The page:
Monday, January 4, 2010

Bank sector outlook 2010

Bank sector outlook 2010
Year of normalization on all fronts

Investment theme:

Normalization — For the banking sector, we believe 2010
will be a year of corrections to excessive share price movements, a return to
normal banking operations, and capital strengthening. In this report we outline
investment strategies we think are suitable for the theme of normalization.

Clamping down — Tightening regulations, centering on capital adequacy
requirements, was a central theme of the discussions of national and
international regulatory authorities in 2009. Japanese bank stocks, in
particular, were sensitive to related developments. Even allowing for the
commitment to tighter controls, we expect to see more measured proposals in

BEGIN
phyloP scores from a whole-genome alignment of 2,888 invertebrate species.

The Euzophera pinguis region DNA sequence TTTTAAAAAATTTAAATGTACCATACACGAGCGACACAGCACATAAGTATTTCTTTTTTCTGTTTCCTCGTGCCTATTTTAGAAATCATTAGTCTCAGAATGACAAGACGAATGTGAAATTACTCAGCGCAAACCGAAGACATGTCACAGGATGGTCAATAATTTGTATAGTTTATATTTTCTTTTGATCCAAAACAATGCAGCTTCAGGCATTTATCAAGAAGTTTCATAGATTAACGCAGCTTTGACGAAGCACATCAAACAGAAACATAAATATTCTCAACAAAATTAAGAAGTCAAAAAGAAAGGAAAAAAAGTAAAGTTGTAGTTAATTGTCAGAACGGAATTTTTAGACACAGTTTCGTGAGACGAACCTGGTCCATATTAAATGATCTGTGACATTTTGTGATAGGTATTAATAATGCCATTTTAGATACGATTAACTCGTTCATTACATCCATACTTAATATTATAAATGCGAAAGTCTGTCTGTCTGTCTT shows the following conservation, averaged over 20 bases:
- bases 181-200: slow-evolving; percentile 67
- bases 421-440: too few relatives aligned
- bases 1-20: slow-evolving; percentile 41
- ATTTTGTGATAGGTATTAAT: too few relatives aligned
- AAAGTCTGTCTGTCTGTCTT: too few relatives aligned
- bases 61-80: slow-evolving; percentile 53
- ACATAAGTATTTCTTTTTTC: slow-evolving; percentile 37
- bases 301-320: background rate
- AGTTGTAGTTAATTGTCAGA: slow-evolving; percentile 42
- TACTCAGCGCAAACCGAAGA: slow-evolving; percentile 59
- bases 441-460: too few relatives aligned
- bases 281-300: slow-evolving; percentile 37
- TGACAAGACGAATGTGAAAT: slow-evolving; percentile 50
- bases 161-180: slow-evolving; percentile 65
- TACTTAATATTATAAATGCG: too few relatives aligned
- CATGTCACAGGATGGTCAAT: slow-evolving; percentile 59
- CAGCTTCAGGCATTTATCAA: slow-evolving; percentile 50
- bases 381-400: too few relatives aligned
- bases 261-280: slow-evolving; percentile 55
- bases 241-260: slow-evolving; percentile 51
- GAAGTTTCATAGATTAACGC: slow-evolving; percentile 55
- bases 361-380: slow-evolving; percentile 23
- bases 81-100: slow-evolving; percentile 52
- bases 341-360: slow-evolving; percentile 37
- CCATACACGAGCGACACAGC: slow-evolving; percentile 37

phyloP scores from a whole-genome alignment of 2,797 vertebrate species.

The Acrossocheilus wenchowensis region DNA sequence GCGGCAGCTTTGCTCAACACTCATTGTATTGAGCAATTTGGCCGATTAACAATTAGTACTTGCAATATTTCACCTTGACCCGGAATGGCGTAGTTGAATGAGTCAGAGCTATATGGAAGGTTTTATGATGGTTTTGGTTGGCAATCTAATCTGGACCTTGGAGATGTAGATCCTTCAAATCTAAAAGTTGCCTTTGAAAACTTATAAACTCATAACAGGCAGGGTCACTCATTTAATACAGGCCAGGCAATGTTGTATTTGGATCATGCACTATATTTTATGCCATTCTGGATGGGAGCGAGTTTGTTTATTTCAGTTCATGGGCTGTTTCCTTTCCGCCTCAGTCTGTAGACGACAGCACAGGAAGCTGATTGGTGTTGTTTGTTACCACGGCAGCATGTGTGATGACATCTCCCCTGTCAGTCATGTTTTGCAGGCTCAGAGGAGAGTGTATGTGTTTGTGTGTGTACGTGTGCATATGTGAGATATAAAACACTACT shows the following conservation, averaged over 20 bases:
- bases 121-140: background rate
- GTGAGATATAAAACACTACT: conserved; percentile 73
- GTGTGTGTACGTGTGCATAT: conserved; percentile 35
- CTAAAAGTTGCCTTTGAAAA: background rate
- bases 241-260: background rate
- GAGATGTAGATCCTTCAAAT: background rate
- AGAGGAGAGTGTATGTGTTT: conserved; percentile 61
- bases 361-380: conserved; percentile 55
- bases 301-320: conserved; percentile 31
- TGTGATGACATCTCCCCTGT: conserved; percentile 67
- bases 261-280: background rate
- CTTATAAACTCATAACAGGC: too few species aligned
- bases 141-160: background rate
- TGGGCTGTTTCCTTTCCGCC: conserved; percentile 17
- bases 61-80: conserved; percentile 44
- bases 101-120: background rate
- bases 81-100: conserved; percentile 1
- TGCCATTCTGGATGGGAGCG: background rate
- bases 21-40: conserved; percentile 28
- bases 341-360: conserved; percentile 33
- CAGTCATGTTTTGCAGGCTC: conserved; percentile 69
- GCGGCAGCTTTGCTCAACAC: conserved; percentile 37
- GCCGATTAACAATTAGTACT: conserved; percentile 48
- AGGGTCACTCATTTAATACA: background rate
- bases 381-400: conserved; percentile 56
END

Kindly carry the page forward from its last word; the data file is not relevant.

2010 as conditions return to normal.
Competition for capital — Banks responded to moves to tighten regulations by
issuing shares in 2009, and we expect more public offerings at the start of
2010. However, we think the competition for capital is likely to ease in the
second half of the year.
Credit expenses — Credit expenses have remained high for the last 18 months,
with a string of real estate bankruptcies followed by applications for alternate
dispute resolutions (ADRs). As a result, actual loan-loss ratios have risen,
leading to increases in loan-loss reserves. Reserve ratios for normal borrowers,
etc., are at historical highs. But we believe reserve ratios will gradually return
to normal levels as bankruptcies subside.
Interest rates — Exit strategies for major central banks is becoming a hot topic,
and interest rate normalization is a theme for Japan. The normalization of
short-term rates and yield-curve steepening are indispensable for an
improvement in bank earnings over the medium term. This theme will take time
to develop.
Route to reasonableness — Capital requirements will be raised to maintain the
soundness of balance sheets and put a brake on leverage. This is likely to
cause RoE to fall. We expect appropriate leverage levels to result in reasonable
RoE and PBR levels
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